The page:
Long ere now, however, Bacon had commenced his career as a politician. Instead of having, as is commonly stated, first entered parliament in 1592, it appears

from Browne Willis's Notitia Parliamentaria and D'Ewes's Journals that he had sat in every House of Commons from the fifth parliament of Elizabeth, which met in 1585. He was returned to that parliament for Melcombe Regis ; to Elizabeth's sixth parliament, whieh met in 1586, for Taunton; to her seventh, which met in 1588, for Liverpool; to her eighth, which met in 1592, for Middlesex ; to her ninth, which met in 1597, for Ipswich; to her tenth, which met in 1601, for both Ipswich and St. Alban's, when he elected to serve for the former place; to James's first parliament, which met in 1603, again for the same two places, when he elected, as before, to serve for Ipswich; and tó James's second parliament, which met in 1614, for St. Alban's, for Ipswich, and for the University of Cambridge, when he elected to serve for the last. It seems to have been in the more spacious arena of the House of Commons that Bacon's eloquence first broke forth so as to attract observation. One account, indeed, is, that it was not till 1594 that he made his first pleading at the bar, his previous professional practice having been confined to his chambers, or at the most to the inferior courts.* The description that has been given of his oratory by Ben Jonson would seem to have a special reference to his speaking in Parliament :-" There happened in my time one noble speaker, who was full of gravity in his speaking. His language, where he could spare or pass by a jest, was nobly censorious (censorlike). No man ever spake more neatly, more pressly, more weightily, or suffered less emptiness, less idleness, in what he uttered. No member of his speech but consisted of his own graces. His hearers could not cough, or look aside from him, without loss. He commanded where he spoke, and had his judges angry and pleased at his devotion. No man had their affections more in his power. The fear of every man that heard him was lest he should make an end.”+

In 1592, also, appeared Bacon's first publication, as far as is known: * Certain Observations upon a Libel published this present year, 1592, entituled A Declaration of the True Causes of the Great Troubles presupposed to be intended against the Realm of England.' It will fall to be noticed when we come to give an account of his political writings.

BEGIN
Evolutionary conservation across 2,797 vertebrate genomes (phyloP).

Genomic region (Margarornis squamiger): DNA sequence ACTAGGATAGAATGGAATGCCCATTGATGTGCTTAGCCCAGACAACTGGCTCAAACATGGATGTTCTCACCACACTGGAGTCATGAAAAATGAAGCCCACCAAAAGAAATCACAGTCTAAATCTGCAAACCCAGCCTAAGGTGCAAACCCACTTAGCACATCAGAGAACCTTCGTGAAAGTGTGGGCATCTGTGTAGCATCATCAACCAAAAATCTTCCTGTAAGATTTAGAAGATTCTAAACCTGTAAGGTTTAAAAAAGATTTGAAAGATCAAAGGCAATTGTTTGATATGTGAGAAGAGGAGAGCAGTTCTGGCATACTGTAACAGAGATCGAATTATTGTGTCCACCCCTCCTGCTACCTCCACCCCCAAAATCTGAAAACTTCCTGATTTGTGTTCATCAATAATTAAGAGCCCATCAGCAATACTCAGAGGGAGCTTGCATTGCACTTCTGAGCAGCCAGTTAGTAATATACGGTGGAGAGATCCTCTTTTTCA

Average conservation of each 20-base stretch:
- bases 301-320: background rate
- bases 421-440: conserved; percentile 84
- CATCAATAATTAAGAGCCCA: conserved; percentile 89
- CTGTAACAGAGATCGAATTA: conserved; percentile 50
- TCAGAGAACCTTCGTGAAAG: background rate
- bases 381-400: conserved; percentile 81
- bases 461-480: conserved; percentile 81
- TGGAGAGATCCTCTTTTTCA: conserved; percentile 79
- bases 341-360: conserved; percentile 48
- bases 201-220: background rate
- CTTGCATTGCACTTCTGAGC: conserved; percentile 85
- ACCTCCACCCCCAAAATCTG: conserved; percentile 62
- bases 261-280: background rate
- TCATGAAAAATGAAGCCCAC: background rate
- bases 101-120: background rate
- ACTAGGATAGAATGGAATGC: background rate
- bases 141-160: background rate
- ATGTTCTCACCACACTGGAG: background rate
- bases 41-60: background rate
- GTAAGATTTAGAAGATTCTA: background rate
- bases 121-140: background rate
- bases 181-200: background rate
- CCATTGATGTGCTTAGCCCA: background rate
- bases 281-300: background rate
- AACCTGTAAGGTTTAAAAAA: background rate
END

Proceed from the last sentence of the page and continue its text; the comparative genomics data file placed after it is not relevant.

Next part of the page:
On the promotion of Sir Edward Coke to be Attorney

* B. Brit. 2nd edit., vol. i. p. 494.

+ Discoveries ;' Works, by Gifford, ix. 184. To Jonson we are also indebted for the knowledge of a peculiarity in his manner of speaking :-"My Lord Chancellor of England wringeth his speeches from the strings of his band, and other counsellors from the picking of their teeth."-Conversations with Drummond, edited by Mr. D. Laing for Shakespeare Society, 8vo. Lond., 1842, p. 25.


General, in April, 1594, Bacon became a candidate for the vacant office of Solicitor-General ; but another person was eventually appointed. Upon this the Earl of Essex, who had exerted himself in his friend's behalf with extraordinary zeal, and took his failure much to heart, munificently presented him with an estate near Twickenham, which he afterwards sold for 18001. The fact has been circumstantially related by Bacon himself.

In 1596 he completed and dedicated to the Queen A Collection of some of the Principal Rules and Maxims of the Common Law, with their Latitude and Extent;' but this work was not published till 1630, some years after the author's death, when it was printed along with another tract subsequently written, ' The Use of the Law, for Preservation of our persons, goods, and good names, according to the practice of the laws and customs of this land ;' both being included under the title of “The Elements of the Common Law of England.'*

And now we come to the publication of the first edition of the Essays, which appeared in a small 8vo. volume, with the following title :— Essayes. Religious Meditations. Places of Perswasion and Disswasion. Seene and allowed. At London. Printed for Humfrey Hooper, and are to be sold at the blacke Beare in Chauncery Lane. 1597.' Only the leaves are numbered, and there are 45 of them in all, in two series; of which the first, extending to 13 leaves, is occupied with the Essays. The 14th leaf presents the following new title:— Meditationes Sacrae. Londini. Excudebat Johannes Windet. 1597.' Then follow, on 14 more leaves, the Meditationes Sacrae, in Latin, being the same that are called the Religious Meditations on the first or general titlepage.

The leaf numbered 16 of this second series presents a third title :—'Of the Coulers of good and evill, a fragment. 1597 ;' and it is followed by 16 leaves con

* Mr. Montagu, however (* Life,' p. xxxv.) appears to con, sider the Maxims' and the Use' as having originally formed one work. The Dedication to Elizabeth, and the Preface, clearly apply only to the Maxims.'

« AnteriorContinuar »